Mudlumps: Diapiric Structures in Mississippi Delta Sediments1
Mudlump islands are surface manifestations of intrusive clay masses that result from depositional processes at the mouths of major Mississippi River distributaries. The stratigraphy and structure of mudlumps at the South Pass mouth have been studied by means of a drilling and coring program which included drilling holes to a depth of 700 ft. Subsurface information obtained establishes the relationship between older shelf and prodeltaic river deposits and younger, progradational delta-front and river-mouth bar sediments.
Mudlumps are interpreted as the near-surface expressions of the diapiric intrusion of older shelf and prodelta clays into and through overlying bar deposits. The intrusion culminated in reverse faulting which resulted in vertical displacement of older clays by as much as 350–400 ft. In new mudlumps, found during the period of study, there are surface exposures of shelf deposits uplifted and thrust from depths of more than 350 ft. Between the diapiric clay masses are synclinal troughs filled with as much as 400 ft of rapidly accumulated, near-strandline bar sand, silt, clay, and organic material.
Rapid deposition of thick, localized masses of heavier bar sediments directly upon lighter, plastic clay leads to instability which is relieved by diapiric intrusion of the clay with the resulting formation of mudlumps.
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Diapirism and Diapirs: a symposium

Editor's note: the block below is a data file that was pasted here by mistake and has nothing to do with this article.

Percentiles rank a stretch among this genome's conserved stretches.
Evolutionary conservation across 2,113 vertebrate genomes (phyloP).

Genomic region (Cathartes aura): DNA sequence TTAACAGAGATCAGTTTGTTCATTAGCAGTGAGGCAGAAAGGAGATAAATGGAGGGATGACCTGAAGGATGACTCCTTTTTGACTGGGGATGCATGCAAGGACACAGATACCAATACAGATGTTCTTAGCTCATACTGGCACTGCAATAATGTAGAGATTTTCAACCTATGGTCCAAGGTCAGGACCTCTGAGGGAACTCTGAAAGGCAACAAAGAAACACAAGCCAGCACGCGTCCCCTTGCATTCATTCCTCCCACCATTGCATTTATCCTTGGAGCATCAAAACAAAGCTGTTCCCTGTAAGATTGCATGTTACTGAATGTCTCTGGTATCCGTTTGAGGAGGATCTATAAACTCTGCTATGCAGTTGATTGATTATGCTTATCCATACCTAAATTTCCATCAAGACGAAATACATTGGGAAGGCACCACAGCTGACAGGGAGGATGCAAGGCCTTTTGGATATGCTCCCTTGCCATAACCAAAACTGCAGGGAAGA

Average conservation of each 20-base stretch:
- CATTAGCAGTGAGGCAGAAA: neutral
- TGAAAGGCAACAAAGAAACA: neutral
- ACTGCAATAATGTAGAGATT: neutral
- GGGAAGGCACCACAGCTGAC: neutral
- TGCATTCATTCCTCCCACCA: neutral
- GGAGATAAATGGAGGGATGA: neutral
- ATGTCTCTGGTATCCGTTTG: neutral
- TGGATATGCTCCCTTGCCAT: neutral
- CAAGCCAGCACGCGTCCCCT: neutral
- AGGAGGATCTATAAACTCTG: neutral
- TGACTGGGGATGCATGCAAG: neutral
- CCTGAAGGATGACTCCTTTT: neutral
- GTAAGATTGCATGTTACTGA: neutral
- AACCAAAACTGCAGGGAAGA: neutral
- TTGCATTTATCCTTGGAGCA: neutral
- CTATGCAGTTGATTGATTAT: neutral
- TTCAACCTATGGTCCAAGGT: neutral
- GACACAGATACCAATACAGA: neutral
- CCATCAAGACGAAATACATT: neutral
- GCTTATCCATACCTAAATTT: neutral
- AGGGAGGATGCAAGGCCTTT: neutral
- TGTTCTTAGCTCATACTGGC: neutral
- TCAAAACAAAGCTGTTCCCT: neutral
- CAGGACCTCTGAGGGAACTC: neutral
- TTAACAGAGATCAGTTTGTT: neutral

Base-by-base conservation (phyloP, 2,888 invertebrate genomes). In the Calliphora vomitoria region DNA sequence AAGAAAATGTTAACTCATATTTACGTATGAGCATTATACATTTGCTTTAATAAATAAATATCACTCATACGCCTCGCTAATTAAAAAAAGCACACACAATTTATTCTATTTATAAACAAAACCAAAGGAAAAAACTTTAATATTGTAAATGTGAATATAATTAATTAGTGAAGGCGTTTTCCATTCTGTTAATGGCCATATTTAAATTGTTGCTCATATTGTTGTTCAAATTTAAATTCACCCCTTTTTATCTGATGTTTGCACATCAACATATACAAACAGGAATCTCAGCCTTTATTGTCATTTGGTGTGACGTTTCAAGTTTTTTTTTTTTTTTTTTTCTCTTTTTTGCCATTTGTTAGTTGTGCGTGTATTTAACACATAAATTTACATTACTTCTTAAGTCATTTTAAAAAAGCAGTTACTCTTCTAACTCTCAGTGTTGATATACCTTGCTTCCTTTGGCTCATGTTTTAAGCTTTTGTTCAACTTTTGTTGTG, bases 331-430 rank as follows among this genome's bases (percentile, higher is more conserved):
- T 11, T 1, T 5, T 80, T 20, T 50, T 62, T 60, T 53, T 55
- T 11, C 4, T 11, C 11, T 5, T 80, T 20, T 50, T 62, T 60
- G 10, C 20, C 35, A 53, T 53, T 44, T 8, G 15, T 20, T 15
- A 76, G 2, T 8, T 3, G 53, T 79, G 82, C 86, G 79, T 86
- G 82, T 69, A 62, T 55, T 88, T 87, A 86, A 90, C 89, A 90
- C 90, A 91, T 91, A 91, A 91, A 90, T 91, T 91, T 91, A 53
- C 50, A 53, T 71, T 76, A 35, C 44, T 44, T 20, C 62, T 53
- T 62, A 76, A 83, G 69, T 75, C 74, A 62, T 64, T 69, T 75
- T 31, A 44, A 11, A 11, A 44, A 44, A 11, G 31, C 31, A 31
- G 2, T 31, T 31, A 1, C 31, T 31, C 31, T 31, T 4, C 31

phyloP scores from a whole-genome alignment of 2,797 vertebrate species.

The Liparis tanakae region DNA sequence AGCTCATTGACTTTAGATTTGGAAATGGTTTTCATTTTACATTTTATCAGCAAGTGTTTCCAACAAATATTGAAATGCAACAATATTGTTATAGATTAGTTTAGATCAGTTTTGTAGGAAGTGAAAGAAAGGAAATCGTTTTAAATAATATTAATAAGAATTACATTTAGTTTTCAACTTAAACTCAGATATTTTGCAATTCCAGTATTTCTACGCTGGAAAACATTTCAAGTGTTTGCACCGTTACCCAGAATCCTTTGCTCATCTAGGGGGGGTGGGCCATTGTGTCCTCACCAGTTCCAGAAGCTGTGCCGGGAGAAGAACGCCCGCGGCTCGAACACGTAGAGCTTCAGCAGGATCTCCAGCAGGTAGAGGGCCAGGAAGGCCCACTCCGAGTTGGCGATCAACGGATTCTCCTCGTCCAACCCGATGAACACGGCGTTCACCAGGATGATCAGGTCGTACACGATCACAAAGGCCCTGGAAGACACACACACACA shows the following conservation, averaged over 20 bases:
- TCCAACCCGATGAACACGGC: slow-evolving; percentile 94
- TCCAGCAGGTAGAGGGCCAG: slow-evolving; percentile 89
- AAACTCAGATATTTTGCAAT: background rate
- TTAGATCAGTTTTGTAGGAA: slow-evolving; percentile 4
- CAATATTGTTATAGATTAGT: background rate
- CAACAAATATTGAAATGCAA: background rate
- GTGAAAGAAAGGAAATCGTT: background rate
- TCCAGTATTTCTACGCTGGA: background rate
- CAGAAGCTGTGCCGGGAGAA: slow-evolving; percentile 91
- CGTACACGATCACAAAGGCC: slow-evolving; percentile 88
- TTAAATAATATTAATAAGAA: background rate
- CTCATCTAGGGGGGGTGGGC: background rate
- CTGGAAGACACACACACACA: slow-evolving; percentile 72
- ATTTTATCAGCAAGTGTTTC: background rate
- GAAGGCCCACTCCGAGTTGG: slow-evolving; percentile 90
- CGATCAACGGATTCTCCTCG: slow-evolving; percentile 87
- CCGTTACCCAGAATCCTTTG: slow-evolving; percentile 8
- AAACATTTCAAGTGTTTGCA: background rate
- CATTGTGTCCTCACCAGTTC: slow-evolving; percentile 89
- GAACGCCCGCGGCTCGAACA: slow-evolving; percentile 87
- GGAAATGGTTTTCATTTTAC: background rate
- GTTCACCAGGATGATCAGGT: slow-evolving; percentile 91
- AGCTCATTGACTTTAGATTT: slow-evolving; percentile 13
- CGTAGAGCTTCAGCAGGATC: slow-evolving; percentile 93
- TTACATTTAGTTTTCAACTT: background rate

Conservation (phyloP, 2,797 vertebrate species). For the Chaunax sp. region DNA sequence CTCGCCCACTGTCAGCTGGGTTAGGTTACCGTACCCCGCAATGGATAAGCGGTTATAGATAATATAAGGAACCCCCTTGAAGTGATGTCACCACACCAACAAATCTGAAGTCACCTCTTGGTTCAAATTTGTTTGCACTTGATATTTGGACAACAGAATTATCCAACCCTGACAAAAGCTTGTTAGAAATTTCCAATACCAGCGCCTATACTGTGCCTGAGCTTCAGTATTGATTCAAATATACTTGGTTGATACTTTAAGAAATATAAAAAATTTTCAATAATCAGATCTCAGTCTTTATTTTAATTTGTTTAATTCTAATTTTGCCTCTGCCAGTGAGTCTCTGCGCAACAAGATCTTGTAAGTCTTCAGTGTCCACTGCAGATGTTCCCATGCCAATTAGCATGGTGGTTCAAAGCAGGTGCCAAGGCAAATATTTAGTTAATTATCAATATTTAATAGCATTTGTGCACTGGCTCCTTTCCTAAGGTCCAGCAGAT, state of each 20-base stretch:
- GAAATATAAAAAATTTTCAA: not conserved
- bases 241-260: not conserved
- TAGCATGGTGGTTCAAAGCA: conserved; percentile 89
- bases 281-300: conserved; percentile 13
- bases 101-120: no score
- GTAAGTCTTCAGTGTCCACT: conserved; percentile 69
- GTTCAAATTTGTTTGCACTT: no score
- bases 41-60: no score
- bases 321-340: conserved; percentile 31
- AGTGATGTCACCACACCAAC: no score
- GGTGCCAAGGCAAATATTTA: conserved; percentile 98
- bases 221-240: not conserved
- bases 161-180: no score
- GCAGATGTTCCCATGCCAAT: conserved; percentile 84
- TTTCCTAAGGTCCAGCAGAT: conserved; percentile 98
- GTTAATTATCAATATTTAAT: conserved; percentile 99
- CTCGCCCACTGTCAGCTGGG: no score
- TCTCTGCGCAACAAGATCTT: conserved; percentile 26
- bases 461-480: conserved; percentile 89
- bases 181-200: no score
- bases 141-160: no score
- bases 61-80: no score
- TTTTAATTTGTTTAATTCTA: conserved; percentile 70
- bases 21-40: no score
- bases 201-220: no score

“Diapir” and “diapirism” come from the Greek diapeirein, which means “to pierce.” Diapirism sensu lato is a process by which earth materials from deeper levels have pierced, or appear to have pierced, shallower materials; it is divided into magmatic intrusion and diapirism sensu stricto on the basis of the temperature at which piercement occurs. Diapirs s.s. are composed of evaporites, argillaceous sediments, coal, peat, ice, serpentine, or other earth materials which have the critical characteristics of low equivalent viscosity and low density. These materials range in age from Precambrian to Recent. Diapirs are found in all parts of the world except the shield areas. They have many forms, ranging from smoothly rounded pillows to complexly injected laminae, are either connected with or disconnected from the “mother” bed, and are present either at the surface, where they form distinctive features, or at considerable depth. Diapirs have well-developed internal structures indicative of an origin by flow. Strata around a diapir may be strongly affected structurally and/or stratigraphically by the diapir, or they may be unaffected. Field and model studies indicate that diapirs have developed as a result of horizontal compression, gravitational instability, or both. Diapiric structures of various types contain large quantities of oil and gas, sulfur, salt, and potash and are important for underground storage and nuclear testing.